Tangled will appeal to children for the sense of wonder it evokes.  The scenery is fictional, taking viewers to an imaginary land, while similar enough that we can still understand its rules and design.  Among those magical alterations: animals respond to human dialogue, a flower can reverse the curse of aging, and excessively long hair can glow under provocation by a song.  Disney infused enough humor that adults will be drawn in, too and – I can’t believe I am saying this – it carries neither political messages  nor sexual overtones.

Probably the most admirable quality that Tangled presents is a spattering of practical lessons through story and art.  Rapunzel and Flynn Rider find genuine love under unusual circumstances, the sanctity of one’s home is maintained, and the viewer is advised “good things come to those who wait.”  How rarely is instant gratification suppressed in modern society!  Above all the main characters question in what person or object they will place their security and learn the consequences of their greed.  Even actions taken with good intentions cannot in themselves be completely pure.

And so it is in our experience.  In a world where love does not come easy, magical flowers escape our grasp, and hair must be cut, we are reminded: The Lord is our security.  Apart from Him there is no good thing.  He alone is our portion and our cup; He makes our lot secure.  (Psalm 16) 

Go rent Tangled or borrow a copy.  Arrange a family night, a date on the couch, or share some popcorn with friends.  As you recapture that child-like spirit of wonder and get caught up in an animated fairy tale allow your heart to be glad, your tongue to rejoice, and your body to rest secure.

Everyman Crusoe

Each summer my rising 8th grade students are given a reading assignment and accompanying projects for their literature class.  Ah yes, I remember those days when countless hours of the carefree summer months were robbed from innocent children by relentless schoolwork.  Errr…wait…  As a schoolteacher I still have this ‘homework’ only now instead of choosing one book from the list I get to read ALL the books.  (That’s why teachers get paid the big bucks!)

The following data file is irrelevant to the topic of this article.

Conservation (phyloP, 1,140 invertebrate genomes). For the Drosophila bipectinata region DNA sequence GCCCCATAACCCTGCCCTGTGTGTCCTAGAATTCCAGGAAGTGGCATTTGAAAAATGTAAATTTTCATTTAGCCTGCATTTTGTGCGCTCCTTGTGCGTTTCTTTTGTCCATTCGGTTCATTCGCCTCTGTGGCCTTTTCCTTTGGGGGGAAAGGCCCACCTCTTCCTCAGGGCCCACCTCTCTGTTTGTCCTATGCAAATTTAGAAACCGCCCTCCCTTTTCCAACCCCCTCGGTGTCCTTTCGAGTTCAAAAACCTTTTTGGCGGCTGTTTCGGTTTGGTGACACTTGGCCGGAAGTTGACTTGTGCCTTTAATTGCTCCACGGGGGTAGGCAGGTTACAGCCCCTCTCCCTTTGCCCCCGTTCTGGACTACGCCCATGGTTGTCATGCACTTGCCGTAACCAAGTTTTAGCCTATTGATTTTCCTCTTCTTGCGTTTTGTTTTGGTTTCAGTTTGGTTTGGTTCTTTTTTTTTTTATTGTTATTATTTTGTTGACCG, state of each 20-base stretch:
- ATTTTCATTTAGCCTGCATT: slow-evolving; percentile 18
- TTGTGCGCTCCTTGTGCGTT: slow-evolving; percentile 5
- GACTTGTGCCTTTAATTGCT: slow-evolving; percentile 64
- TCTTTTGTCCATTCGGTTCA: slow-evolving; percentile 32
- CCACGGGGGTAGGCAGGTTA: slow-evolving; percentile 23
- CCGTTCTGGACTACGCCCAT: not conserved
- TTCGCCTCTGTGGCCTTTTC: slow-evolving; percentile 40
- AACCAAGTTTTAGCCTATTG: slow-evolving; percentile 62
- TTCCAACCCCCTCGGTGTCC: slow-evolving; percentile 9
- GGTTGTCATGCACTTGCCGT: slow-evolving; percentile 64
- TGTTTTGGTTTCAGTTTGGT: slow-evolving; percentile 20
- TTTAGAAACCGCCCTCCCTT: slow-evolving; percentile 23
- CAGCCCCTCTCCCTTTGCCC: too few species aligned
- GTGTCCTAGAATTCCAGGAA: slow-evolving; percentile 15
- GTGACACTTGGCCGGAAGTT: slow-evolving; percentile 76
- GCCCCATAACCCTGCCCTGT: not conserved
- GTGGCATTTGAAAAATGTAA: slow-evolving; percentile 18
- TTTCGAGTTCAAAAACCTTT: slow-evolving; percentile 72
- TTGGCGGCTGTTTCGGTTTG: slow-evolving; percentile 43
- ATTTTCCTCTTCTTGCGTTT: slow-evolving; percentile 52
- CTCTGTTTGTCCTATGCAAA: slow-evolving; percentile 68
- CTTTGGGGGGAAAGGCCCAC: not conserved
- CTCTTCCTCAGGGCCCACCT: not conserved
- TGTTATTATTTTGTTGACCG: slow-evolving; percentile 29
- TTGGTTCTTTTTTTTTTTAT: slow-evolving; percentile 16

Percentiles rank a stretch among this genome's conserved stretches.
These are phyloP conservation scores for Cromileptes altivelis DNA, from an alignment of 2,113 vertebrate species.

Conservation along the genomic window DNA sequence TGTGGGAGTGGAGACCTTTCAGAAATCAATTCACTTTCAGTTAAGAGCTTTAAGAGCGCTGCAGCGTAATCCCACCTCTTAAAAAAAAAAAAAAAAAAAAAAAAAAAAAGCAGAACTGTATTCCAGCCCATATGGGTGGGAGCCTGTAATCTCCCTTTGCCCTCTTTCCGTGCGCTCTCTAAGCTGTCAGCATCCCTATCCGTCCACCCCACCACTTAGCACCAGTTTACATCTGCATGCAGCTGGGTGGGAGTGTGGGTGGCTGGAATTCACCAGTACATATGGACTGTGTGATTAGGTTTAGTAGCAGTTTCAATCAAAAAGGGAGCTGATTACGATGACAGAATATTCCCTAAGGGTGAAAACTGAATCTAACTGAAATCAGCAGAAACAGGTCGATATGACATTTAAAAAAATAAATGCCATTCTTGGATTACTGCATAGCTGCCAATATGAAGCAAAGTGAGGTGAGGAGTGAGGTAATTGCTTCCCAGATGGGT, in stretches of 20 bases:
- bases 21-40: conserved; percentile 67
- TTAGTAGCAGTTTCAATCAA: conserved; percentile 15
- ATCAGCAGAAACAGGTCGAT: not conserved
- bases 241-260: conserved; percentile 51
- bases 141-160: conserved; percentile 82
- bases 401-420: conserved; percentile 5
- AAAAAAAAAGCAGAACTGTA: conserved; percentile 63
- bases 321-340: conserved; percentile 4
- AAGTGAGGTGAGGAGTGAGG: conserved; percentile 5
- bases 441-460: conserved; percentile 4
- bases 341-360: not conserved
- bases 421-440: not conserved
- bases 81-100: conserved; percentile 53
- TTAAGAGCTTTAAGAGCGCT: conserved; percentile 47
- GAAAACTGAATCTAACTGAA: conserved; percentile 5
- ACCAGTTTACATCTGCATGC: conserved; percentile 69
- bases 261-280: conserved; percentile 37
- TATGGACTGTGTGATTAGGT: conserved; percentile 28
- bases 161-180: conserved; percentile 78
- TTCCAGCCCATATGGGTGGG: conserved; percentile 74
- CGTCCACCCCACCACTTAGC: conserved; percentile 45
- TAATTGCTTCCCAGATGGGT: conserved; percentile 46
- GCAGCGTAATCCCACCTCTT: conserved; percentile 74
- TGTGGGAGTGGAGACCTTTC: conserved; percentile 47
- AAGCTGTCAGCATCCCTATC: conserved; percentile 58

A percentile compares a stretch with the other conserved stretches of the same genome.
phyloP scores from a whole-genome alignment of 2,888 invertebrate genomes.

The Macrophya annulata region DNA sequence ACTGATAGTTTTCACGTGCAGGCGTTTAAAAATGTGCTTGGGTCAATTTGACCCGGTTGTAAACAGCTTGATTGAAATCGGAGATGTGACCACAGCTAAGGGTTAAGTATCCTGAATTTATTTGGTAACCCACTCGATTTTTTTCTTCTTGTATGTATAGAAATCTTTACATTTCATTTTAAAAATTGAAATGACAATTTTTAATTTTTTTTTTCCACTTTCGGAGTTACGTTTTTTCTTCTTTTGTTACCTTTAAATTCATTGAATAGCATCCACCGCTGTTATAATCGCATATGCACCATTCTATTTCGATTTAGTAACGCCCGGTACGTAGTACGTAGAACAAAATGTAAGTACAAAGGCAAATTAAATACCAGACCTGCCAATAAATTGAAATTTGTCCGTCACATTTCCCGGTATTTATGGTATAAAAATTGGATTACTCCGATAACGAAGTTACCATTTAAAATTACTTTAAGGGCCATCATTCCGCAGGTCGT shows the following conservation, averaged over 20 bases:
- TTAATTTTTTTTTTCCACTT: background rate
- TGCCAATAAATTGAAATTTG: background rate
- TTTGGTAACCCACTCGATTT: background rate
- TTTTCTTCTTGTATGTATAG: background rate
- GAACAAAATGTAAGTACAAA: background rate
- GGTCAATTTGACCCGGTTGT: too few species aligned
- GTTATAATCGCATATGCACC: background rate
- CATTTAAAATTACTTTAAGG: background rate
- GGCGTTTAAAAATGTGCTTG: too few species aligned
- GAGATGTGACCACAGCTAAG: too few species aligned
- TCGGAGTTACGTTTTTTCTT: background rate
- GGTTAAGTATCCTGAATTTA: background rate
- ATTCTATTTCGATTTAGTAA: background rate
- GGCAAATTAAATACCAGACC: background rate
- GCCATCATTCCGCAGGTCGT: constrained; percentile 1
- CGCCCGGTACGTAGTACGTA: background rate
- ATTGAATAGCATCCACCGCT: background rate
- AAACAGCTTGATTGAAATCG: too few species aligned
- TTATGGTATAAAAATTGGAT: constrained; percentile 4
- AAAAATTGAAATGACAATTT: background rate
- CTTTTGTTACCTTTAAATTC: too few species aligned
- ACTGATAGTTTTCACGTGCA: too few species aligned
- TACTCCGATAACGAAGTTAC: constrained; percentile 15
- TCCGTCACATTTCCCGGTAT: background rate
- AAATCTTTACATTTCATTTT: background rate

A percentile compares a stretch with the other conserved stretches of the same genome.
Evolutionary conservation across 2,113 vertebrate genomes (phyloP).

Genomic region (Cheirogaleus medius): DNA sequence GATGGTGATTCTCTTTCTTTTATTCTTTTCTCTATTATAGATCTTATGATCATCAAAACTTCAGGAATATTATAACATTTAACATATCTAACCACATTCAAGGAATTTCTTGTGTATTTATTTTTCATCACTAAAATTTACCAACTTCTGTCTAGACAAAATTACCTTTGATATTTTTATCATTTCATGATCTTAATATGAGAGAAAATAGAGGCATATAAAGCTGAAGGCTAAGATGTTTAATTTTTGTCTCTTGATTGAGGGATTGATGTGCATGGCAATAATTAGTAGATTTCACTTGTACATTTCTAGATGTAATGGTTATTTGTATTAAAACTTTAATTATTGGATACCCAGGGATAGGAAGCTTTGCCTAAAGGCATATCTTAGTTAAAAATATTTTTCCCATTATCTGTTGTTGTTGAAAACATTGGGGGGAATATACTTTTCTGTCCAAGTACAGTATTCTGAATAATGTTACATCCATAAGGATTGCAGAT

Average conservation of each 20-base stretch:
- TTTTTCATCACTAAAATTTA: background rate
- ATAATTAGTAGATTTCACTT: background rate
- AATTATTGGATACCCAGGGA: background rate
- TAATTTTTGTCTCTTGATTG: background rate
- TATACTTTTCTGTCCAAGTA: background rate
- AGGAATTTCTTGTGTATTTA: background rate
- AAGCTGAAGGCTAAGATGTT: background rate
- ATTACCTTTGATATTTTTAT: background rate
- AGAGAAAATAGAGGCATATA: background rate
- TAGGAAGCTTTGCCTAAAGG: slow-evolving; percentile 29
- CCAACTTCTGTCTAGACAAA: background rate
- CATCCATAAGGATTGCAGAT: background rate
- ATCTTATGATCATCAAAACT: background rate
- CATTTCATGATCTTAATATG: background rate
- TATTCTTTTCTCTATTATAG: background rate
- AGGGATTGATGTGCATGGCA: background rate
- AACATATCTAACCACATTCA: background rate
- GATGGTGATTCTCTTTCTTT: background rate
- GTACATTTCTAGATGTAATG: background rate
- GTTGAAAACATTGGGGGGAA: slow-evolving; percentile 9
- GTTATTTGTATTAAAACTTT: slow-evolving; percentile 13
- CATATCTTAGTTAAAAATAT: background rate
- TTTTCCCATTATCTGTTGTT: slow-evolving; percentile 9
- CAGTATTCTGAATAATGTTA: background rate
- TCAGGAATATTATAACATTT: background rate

So one of the books my students may opt to read is Robinson Crusoe, the introspective survival tale of a shipwrecked man who lives in solitude on a remote island.  Personally, I think this book is a bore.  Three stars out of five.  It is difficult to read because Daniel Defoe writes almost entirely with run-on sentences, there are few characters, simplistic conflicts, and seemingly impossible situations.  Perhaps the literature teacher should not be advertising these things; I am not selling the book very well.

But what is remarkable about Robinson Crusoe – and I suspect what makes it a classic in the realm of English literature – are the themes that run throughout the book.  Robinson Crusoe wrestles with ethical questions of how to treat his fellow man, struggles with materialism, develops an attitude of repentance, and tries to understand what is “home.”

Just when Crusoe begins to feel comfortable on his island, an earthquake nearly kills him.  It shakes the foundation of his cellar but spares any destruction of property.  Immediately afterward, a hurricane blows on shore and sends torrential rain.  Crusoe is forced to move out of his makeshift home to build at a new location.

WHAT?!?!  Sound familiar?!!  In the course of just a few days, we Americans on the East coast have been shaken up by an powerful earthquake, followed by a hurricane that made landfall.

We all are Robinson Crusoes.  If you are reading this, I trust that you are not stranded on a desert island, yet our experiences might be similar to this fictional character and the themes certainly hold constant.  Our foundation has been shaken, physically speaking, and many are being reminded that our life on this earth is not as secure as we had once thought.  People are actuated to consider their spiritual condition and consequently ask themselves, “Where is my permanent home?”  This theme runs through much of Western literature and not accidentally.  We are all wanderers.  We are all Robinson Crusoes.  So as we go about our day-by-day affairs, we cannot escape the question of our ultimate end, with the hope that our regular activity leads us closer to home.